The final Clean Power Plan is an important step for the United States to meet its 2020 and 2025 emissions-reduction targets, but the nation will need additional steps that continue accelerating these trends in the power sector and across the economy to achieve its goals.
WRI established its U.S. office in 1982. We work to improve water quality, increase awareness of local climate change impacts, and identify cost-effective emissions-reduction opportunities in the United States. Learn more about our work in the United States.
Hawaii made waves with its recent announcement to use 100 percent renewable energy by 2045, but it’s hardly the only island making big commitments to clean power.
The Clean Power Plan sets the first-ever limits on carbon dioxide emissions from U.S. power plants.
WASHINGTON (August 3, 2015)— The Obama administration is expected to announce today historic plans to regulate carbon emissions from existing power plants for the first time. The Clean Power Plan would reduce emissions by an average of 32 percent from 2005 levels by 2030.
Following are statements from WRI's Andrew Steer, Jennifer Morgan and Sam Adams.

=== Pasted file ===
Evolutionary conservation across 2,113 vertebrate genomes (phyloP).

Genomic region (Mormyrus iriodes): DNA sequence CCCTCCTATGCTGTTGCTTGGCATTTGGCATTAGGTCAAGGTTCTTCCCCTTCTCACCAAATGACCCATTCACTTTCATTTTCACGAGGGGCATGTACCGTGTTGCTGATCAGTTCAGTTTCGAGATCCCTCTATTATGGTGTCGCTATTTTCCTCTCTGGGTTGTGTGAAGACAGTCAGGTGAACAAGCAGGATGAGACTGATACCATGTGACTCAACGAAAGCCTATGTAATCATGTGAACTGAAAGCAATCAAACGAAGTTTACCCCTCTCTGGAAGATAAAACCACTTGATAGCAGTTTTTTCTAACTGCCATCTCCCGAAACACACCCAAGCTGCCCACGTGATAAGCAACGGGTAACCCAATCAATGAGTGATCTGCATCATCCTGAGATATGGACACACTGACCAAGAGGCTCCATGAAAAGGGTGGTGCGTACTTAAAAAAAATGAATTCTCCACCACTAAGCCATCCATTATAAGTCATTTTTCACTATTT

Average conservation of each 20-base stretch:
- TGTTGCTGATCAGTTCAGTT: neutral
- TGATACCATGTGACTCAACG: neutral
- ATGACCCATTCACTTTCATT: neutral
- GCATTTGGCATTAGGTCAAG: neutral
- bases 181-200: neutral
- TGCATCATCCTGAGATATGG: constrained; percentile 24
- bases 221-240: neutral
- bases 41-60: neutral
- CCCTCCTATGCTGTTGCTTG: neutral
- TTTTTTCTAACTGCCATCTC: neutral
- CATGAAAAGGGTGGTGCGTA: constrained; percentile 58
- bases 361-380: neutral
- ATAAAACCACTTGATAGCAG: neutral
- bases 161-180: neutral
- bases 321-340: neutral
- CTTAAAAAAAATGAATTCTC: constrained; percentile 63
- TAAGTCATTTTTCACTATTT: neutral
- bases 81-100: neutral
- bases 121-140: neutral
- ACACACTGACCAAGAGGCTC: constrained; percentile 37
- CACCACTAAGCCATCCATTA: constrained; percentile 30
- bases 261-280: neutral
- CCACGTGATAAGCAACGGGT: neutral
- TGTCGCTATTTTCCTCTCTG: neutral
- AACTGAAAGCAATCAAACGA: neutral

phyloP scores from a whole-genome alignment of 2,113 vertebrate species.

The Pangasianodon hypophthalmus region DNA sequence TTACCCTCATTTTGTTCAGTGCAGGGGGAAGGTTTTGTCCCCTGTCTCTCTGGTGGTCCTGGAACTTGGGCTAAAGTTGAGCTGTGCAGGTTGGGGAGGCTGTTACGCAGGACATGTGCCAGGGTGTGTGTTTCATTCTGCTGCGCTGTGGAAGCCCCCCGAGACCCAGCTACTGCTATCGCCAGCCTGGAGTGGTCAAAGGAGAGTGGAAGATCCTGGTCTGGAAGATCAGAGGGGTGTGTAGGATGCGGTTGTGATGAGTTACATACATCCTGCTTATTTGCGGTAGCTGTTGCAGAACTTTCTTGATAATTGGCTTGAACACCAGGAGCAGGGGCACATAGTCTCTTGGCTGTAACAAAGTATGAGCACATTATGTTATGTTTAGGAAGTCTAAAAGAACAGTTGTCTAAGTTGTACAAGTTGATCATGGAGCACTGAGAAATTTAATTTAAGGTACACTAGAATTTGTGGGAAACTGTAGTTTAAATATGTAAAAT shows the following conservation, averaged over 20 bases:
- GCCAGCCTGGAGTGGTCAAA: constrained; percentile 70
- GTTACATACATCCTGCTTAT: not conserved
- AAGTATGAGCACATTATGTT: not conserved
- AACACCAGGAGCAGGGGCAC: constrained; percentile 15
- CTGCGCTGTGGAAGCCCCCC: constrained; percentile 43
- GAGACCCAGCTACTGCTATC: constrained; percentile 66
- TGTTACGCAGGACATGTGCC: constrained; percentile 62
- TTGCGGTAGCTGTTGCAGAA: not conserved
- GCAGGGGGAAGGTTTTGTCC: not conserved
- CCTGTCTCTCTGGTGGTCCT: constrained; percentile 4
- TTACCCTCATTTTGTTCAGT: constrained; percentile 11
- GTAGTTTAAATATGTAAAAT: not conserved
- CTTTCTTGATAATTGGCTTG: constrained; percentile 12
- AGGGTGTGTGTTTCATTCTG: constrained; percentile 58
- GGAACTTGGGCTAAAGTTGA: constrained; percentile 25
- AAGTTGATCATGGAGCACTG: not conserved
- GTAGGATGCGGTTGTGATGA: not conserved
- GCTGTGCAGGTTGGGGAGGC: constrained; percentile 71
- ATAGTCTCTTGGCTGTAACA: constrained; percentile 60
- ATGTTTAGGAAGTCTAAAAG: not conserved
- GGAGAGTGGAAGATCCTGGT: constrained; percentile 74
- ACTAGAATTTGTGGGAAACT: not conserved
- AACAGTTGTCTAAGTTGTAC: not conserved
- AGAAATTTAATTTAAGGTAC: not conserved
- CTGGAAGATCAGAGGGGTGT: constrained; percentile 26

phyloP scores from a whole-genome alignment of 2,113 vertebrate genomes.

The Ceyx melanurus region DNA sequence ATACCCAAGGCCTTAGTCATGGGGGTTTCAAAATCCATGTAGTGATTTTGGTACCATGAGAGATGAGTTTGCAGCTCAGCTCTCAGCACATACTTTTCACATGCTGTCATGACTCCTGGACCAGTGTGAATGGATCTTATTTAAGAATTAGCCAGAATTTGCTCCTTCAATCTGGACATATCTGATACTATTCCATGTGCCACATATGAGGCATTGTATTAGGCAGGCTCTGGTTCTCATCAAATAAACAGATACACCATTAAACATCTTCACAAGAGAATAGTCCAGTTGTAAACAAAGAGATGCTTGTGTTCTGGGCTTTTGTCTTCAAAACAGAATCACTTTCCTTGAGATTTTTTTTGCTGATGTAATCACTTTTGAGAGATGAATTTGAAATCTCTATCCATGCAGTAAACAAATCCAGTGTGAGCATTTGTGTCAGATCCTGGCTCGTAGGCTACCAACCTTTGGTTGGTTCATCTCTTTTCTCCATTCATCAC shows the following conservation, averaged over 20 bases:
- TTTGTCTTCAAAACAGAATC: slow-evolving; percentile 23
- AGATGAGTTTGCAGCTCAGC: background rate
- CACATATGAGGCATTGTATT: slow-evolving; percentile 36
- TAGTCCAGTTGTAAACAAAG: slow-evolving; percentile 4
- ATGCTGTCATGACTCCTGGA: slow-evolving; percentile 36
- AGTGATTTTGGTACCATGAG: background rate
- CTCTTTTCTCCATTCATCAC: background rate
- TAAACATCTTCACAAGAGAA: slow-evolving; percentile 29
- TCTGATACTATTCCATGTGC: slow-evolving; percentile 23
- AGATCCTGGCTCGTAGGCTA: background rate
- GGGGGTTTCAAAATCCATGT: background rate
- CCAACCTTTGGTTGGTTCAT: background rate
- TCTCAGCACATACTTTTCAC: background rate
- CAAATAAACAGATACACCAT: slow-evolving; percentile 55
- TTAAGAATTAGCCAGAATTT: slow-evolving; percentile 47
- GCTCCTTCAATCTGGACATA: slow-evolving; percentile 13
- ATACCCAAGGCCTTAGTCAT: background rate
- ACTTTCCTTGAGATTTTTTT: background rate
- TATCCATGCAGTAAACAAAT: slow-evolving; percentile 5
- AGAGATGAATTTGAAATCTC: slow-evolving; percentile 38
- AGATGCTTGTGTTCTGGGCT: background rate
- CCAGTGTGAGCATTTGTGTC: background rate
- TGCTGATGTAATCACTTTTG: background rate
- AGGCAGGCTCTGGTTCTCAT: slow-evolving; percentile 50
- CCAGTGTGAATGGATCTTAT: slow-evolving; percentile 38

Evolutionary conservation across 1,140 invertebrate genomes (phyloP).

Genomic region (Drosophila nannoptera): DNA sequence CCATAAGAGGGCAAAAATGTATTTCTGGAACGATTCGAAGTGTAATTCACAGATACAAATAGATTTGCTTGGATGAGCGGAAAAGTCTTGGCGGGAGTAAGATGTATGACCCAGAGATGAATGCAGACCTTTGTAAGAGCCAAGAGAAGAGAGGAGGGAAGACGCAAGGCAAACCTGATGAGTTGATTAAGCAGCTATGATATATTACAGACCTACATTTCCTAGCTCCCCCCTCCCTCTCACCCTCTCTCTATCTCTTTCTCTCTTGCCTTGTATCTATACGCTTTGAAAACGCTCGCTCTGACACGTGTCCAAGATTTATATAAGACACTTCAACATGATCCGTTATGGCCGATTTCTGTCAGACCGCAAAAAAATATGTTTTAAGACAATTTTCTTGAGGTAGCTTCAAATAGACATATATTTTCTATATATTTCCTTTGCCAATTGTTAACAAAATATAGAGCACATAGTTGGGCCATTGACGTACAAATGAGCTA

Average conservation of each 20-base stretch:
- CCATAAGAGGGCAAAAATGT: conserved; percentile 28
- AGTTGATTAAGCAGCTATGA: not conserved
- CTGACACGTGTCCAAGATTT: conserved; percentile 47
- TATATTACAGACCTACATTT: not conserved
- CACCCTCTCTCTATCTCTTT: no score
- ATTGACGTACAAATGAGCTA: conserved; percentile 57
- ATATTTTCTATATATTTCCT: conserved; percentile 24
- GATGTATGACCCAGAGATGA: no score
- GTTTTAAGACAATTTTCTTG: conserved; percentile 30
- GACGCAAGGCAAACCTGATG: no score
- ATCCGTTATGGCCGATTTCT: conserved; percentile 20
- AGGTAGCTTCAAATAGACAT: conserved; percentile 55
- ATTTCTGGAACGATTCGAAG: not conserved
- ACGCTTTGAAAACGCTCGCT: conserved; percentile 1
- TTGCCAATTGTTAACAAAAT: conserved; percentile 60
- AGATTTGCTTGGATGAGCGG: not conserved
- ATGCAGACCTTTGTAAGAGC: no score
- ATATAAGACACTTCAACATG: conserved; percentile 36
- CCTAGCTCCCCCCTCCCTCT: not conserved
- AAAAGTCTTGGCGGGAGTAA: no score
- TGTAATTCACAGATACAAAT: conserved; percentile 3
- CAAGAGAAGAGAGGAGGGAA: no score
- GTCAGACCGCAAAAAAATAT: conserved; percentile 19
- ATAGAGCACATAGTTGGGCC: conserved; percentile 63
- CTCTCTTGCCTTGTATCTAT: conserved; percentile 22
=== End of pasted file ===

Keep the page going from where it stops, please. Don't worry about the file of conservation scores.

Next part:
Andrew Steer, president and CEO, World Resources Institute:
A new data visualization reveals that only 10 states are responsible for nearly 50 percent of U.S. greenhouse gas emissions.
Paul Polman recently visited WRI to talk about Unilever's business model, equitable supply chains and sustainability.
The EPA will soon release emissions standards for existing power plants, the single-largest source of U.S. greenhouse gas emissions.
Action from the world's two largest emitters, which together account for 38 percent of global greenhouse gas emissions, should inspire greater climate commitments from other nations.
Three short stories of landscape restoration in the western United States show that restoration can mean a lot more than just planting trees. Sometimes it means cutting trees, setting fires, and unleashing destructive rodents. Perhaps we'd better explain.
As Karl Hausker noted in a Congressional testimony, the United States can not only achieve its goal of reducing emissions 26-28 percent by 2025—doing so will actually create economic and quality-of-life benefits.